As the years passed and my boys grew into teenagers, I never looked back. I never yearned to breathe that milky baby breath or rock a moist little bundle until he fell asleep. I was happy to see my boys turn into young men who could exchange ideas about presidential elections and compare Mozart to Bach.
Still, those boys were off on a mission, college and the teacher’s quorum . . . and I was in the ward nursery.
My first week terrified me. What was I supposed to do with all that time? One hour and forty-five minutes, unless sacrament meeting went overtime (and I started actually enjoying it when Brother Garrett got up to bear his testimony during the overtime minutes or we had a long-winded high council speaker). If the kids played happily, that was fine. But what if they needed something? What if they cried? And what about that lesson time? Just how did one give a lesson to two-year-olds? My first lesson assignment was on the sacrament. I laughed at the thought. Explaining the sacrament is tough enough to an adult. But a two-year-old? I watched the other women in the nursery with awe. They knew exactly what to do. They poked the little boys in their tummies until they laughed uproariously, but not so much that they threw up. They comforted the little girl who cried every week, with such compassion that I felt sheer envy at their nurturing. They did the Hokey Pokey with all the right motions, unlike me who couldn’t remember when to smack my thighs and when to clap.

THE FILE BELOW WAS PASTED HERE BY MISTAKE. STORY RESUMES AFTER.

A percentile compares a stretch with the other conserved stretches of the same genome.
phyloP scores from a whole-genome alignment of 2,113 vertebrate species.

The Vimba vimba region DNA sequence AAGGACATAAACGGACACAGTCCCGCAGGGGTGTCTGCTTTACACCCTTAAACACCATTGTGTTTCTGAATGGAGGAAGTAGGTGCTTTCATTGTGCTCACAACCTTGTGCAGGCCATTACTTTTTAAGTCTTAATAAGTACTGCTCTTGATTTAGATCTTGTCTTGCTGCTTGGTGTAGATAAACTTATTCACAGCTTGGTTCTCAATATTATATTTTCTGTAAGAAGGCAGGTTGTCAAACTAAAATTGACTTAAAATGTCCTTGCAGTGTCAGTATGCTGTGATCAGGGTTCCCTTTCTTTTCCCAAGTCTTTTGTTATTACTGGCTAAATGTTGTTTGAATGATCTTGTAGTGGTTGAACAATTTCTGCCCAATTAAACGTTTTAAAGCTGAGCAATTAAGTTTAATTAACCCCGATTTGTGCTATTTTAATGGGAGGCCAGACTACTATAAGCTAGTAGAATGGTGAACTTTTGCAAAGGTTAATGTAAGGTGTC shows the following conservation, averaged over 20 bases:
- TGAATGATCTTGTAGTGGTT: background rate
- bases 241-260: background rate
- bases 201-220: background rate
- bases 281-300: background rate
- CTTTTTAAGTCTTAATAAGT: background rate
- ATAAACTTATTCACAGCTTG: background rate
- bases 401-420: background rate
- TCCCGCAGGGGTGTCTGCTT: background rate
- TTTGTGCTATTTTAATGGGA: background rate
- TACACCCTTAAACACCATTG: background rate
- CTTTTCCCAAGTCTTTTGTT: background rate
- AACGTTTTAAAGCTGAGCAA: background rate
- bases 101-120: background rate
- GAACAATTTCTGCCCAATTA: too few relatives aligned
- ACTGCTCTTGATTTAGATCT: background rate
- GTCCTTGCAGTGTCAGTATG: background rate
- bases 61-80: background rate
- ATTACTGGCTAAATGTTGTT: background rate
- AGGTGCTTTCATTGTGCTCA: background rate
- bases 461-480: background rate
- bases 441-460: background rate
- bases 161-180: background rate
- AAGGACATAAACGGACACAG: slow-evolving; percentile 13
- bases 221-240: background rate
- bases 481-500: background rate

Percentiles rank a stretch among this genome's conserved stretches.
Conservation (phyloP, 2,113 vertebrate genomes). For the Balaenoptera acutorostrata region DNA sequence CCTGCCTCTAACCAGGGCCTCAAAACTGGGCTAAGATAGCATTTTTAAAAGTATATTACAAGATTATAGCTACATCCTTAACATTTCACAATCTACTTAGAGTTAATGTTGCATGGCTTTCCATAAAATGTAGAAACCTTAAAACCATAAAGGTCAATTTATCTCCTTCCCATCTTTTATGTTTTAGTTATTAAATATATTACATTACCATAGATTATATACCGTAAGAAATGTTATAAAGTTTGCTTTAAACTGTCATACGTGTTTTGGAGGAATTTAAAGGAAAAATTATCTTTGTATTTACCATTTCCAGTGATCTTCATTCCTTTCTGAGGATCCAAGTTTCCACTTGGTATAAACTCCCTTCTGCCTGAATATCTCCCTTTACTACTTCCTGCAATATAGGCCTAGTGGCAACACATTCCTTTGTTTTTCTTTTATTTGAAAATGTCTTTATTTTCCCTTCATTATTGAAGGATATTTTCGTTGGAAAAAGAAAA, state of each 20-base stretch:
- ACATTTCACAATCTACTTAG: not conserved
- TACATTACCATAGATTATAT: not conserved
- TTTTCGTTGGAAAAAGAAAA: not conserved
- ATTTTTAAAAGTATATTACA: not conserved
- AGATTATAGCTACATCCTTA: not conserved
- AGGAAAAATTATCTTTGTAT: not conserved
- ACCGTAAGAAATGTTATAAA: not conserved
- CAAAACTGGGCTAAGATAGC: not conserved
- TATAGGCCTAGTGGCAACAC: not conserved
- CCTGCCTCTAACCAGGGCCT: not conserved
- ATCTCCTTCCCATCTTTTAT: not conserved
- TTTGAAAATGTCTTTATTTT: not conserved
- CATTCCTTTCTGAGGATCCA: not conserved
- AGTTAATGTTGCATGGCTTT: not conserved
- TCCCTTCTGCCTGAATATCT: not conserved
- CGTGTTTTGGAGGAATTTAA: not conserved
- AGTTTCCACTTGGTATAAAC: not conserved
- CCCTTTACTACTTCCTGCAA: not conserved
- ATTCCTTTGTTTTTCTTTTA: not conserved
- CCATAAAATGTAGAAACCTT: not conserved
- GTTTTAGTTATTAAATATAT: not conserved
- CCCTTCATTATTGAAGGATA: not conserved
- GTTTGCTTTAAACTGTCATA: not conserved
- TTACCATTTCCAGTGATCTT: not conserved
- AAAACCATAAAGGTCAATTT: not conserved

My role in the nursery became clear one day when a child had a dirty diaper. “Someone’s got stinky pants!” one of the Nice Nursery Leaders crowed. Immediately, she and the other Nice Nursery Leaders began going from child to child trying to discern from which child eau de dirty diaper emanated. While they were sniffing the child’s bottoms, I raced to the window, vowing to open it as far as possible to get some fresh air into the room. As I cranked open the window – and not a minute too soon – I knew I was not cut out for this calling, despite my desire to give service. But what could I do? I had to make myself useful.
That’s when I discovered the joy of snack time. No lesson to teach. No clapping when everyone else was smacking. No fake falling down on Ring Around the Rosey. No visual aids. Nothing but official duties. And for a full twenty minutes! What’s more, the children were happy during snack time. Delirious, actually. Some got treats they never got at home. And their little bodies needed a burst of glucose after wiggling through a long sacrament meeting, then fighting over toys during the first forty minutes of nursery. They needed food. And I needed something to do. Welcome, welcome, glorious snack time.
I didn’t last long in the nursery. Six months and the bishop let me go. I don’t think he’ll be calling me back. I have no illusions of turning into one of those perky women or the occasional ex-bishop who gushes, “Nursery! The best calling in the church!” Just not going to happen. But I did pick up a few skills. I can still turn that trip to the drinking fountain into six minutes.